Redefining smoking relapse

Posted 16th July 2018 by Dave Cross
Many smokers attempt to quit the habit each year, although the spectre of relapsing looms large in numerous incidences. Researchers at the University of East Anglia discovered a tale of pleasure, guilt and shame that accompanies returning to tobacco, and indicates that cigarette and cigar users lose a sense of identity when they can no longer refer to themselves as “smokers”.

Caitlin Notley spoke about the need for sound research back in 2016. In particular, she touched on the nonsense about flavours and kids vaping being spread at the time: “They’re not really supported by research evidence and it’s important that we have [it] there rather than pay too much heed to possible scare stories.”

And sound research is precisely what she has engaged in since that point. She presented her research looking at tobacco smoking relapse prevention to the Global Forum on Nicotine in 2017. In it she identified the perceived “benefits” of smoking and highlighted that these play a strong role in relapse.

What aids Notley in her work is an encyclopaedic knowledge of vaping, something that is all-too often absent from work produced by tobacco-control activists. Only last month, she released a paper on how vaping can be key in preventing smoking cessation relapse.

Now, with the support of Rory Collins, Notley has produced a paper that seeks to redefine “smoking relapse as recovered social identity”.

Setting out the state of play:

  • Smoking cessation is the primary modifiable health behaviour that will have the greatest impact on mortality
  • Many smokers are able to initially quit
  • UK smoking prevalence is at an all-time low
  • Most quit attempts ultimately result in relapse to smoking. Approximately 75% of quit attempts are not maintained beyond four weeks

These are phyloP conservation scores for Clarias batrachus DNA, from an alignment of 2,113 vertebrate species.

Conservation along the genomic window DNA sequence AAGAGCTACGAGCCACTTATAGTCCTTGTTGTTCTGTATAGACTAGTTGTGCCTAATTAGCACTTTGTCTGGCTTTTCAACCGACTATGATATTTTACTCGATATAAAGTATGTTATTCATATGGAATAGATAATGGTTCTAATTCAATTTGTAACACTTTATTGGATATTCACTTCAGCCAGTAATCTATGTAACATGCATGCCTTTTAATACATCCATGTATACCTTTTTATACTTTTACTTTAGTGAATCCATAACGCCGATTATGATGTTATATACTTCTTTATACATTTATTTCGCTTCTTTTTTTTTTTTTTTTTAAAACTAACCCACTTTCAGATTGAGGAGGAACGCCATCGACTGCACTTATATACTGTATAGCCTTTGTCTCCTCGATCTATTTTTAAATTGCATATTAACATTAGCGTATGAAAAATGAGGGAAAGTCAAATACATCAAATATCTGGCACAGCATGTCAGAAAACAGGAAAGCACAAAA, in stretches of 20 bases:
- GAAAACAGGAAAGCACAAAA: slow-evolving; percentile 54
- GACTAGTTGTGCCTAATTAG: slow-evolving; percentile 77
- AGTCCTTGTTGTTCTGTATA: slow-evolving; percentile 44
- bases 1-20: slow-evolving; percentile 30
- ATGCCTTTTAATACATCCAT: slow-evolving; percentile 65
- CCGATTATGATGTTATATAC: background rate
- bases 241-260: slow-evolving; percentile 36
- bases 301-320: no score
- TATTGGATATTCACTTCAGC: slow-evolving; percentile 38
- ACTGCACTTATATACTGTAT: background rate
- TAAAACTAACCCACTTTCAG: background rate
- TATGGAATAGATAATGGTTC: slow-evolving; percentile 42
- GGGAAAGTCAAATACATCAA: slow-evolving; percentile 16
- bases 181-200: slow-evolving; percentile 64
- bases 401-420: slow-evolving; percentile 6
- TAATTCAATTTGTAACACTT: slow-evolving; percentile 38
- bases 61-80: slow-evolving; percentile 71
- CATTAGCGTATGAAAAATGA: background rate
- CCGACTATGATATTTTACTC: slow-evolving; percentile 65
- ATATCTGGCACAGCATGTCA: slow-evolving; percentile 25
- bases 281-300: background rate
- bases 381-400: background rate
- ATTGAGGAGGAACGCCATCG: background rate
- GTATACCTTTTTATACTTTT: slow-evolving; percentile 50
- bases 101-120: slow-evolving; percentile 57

• Long-term relapse following abstinence is common
  • Most smokers will experience multiple relapses before achieving abstinence

The paper talks about things like ‘macro and meso level social interactions and societal influences to negotiate and rehearse individual identity, which boils down to how smokers see themselves – and how they lose that sense of self when they no longer smoke.

“Smoking becomes integral to identity: physically, through addiction to nicotine; psychologically through craving repeated behavioural actions and the ritual of smoking; and socially, as the individual comes to identify as a “smoker.” Crucially, the smoker identity is not fixed, but rather uniquely experienced and interpreted by individuals within specific circumstances.”

The explosion in people proud to declare themselves vapers was noticed over a four-year period on the Planet of the Vapes forum. Ex-smokers redefined themselves as vapers – and then subdivided themselves depending on their preferred form of vaping.

So, the pair argue, at a certain level, failure in a quit attempt can be seen a hitting problem aside from that of addiction, “loss of the smoker identity may mean giving up previous social groups or inhabiting different social spaces.”

The strong sense of community, and the supportive individuals therein, that vaping has created could offer up a further reason why vaping works so well as a disruptive tool when used for tobacco cessation.

Source: Caitlin Notley & Rory Collins (2018): Redefining smoking relapse as recovered social identity secondary qualitative analysis of relapse narratives, Journal of Substance Use, DOI: 10.1080/14659891.2018.1489009

 Dave Cross
Article by Dave Cross
Freelance writer, physicist, karateka, dog walker